Again, I have not stated that the game is terrible or no good (to use words from your examples above). I think I've made that pretty clear. I've even praised certain rules of the game and may use them as house rules for other versions of D&D. And I stated that the system is clearly viable and will be very very playable, and a goodly number of people will no doubt have a great time playing it.

    What I was doing was stating my opinion that there was considerable hype leading up to the release, both from Goodman as well as among bloggers across the gaming blogosphere. It seemed a bit too much spin and hype, in my opinion. I believe the game would have been better served if Goodman and the bloggers had been a bit more subtle about the game (there is such a thing as being subtle in advertising). And while I do believe that the system does have some innovations (spell duels, mighty deeds of arms, funnel system for characters, etc.) it is still, to me, another variation of D&D, and a rather close one at that, due to obvious invoking of D&D and its creators and many of the founding mechanics of DCC being based clearly on D&D.

    I am a fan of your blog, I'm not here to spam you or cause some new blog wide debate/discussion. I just don't understand why you are so vehement when it comes to this subject. Did you want different opinions stated here? Apologies if that's not what you wanted.

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  15. No, I don't view it as spam, or have any desire as to the type of opinions stated on this blog.

    I just feel that one cannot have a valid opinion of a book that one has not read, a movie one has not seen, or a game that one has not played.

    There is a substantive difference in the comments of those who have played the DCC versus those who have just read it.

    I think they 'hype' you refer to is simply the comments of the experience of those who have had the chance to play. No one set out to say that this is 'the best most ever'. People reported just how much fun they had playing it - and it seems to hold true of everyone who actually plays it.

    I have a player who dislikes the randomness and high lethality of old school games to the point of disgust, and yet while playing this game he was laughing and saying at one point that this was the ideal of role-play (the interaction caused by the game).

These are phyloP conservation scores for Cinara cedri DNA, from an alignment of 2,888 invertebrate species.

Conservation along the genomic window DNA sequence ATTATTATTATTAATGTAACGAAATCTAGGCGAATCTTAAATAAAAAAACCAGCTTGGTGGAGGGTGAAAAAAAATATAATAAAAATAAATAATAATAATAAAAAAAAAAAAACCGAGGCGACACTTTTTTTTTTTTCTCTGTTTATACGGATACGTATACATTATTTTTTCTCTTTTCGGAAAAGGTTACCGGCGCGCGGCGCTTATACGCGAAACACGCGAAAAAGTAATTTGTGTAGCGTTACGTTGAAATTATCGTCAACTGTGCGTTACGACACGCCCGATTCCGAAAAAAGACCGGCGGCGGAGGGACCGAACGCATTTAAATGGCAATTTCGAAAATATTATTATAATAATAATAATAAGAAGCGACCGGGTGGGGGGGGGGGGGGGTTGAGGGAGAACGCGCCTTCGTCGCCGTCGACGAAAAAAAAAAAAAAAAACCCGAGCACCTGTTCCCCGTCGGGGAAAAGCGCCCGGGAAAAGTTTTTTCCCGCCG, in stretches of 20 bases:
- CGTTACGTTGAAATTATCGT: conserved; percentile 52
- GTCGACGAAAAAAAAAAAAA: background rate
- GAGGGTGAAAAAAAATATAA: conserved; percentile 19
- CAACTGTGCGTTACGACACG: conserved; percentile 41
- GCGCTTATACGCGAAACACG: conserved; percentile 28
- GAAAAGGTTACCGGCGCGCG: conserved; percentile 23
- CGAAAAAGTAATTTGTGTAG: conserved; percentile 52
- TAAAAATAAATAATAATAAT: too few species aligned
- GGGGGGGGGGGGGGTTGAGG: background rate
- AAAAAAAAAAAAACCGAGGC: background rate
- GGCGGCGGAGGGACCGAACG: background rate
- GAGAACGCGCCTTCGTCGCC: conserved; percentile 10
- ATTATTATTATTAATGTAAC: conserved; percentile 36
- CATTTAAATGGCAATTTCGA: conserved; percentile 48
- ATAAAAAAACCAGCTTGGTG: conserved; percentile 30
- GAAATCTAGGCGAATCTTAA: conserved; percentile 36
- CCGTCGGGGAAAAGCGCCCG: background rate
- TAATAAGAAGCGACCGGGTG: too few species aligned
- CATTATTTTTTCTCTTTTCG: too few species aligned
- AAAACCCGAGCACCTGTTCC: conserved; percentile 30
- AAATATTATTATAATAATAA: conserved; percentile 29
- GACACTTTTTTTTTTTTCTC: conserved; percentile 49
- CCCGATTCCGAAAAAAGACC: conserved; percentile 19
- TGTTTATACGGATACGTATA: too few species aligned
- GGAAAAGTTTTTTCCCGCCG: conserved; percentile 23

It is a thing that should be experienced, unique to itself.

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  16. I agree that you cannot judge things on sight, not having truly explored them.

    However, I disagree with your statement that the comments I've been seeing in praise of DCC are entirely from those who have played it. I read a lot of praise from bloggers who clearly had done what I had done: read the beta. So I turn your theory back on them: how can you say something is great if you don't truly experience it?

    I am getting the feeling that Goodman Games is trying too hard to be...something. Trying too hard to be "legit old school"? If they're trying to do that, they that's setting themselves up for a big burst hype bubble.

    Why? Let's be honest here, and admit that for most of us the definition of old school is a moving target and thankfully open to very broad interpretation. Every gamer in the OSR basically has their own definition, with those definitions having some commonalities of course.

    I am wondering if Goodman is trying to make the DCC the OSR game for EVERYONE. The game that will unite the clans, so to speak, under one ruler. They might be trying to pander to every type of old school gamer, and that to me is an impossibility, a futile effort if there ever was one. I just don't think they can "fool" (or maybe "convince" is a better word) all of the people even some of the time...but maybe they can convince some of the people all of the time.

    Maybe I should be trying to interview the brass over at Goodman Games and ask them to respond to my thoughts ;-)

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  17. Joe Goodman has been watching the OSR for quite a while. I know he talked to me about Swords & Wizardry, and I think he also talked to Dan about Labyrinth Lord, although I can't swear to that one. This was a couple of years ago, or thereabouts.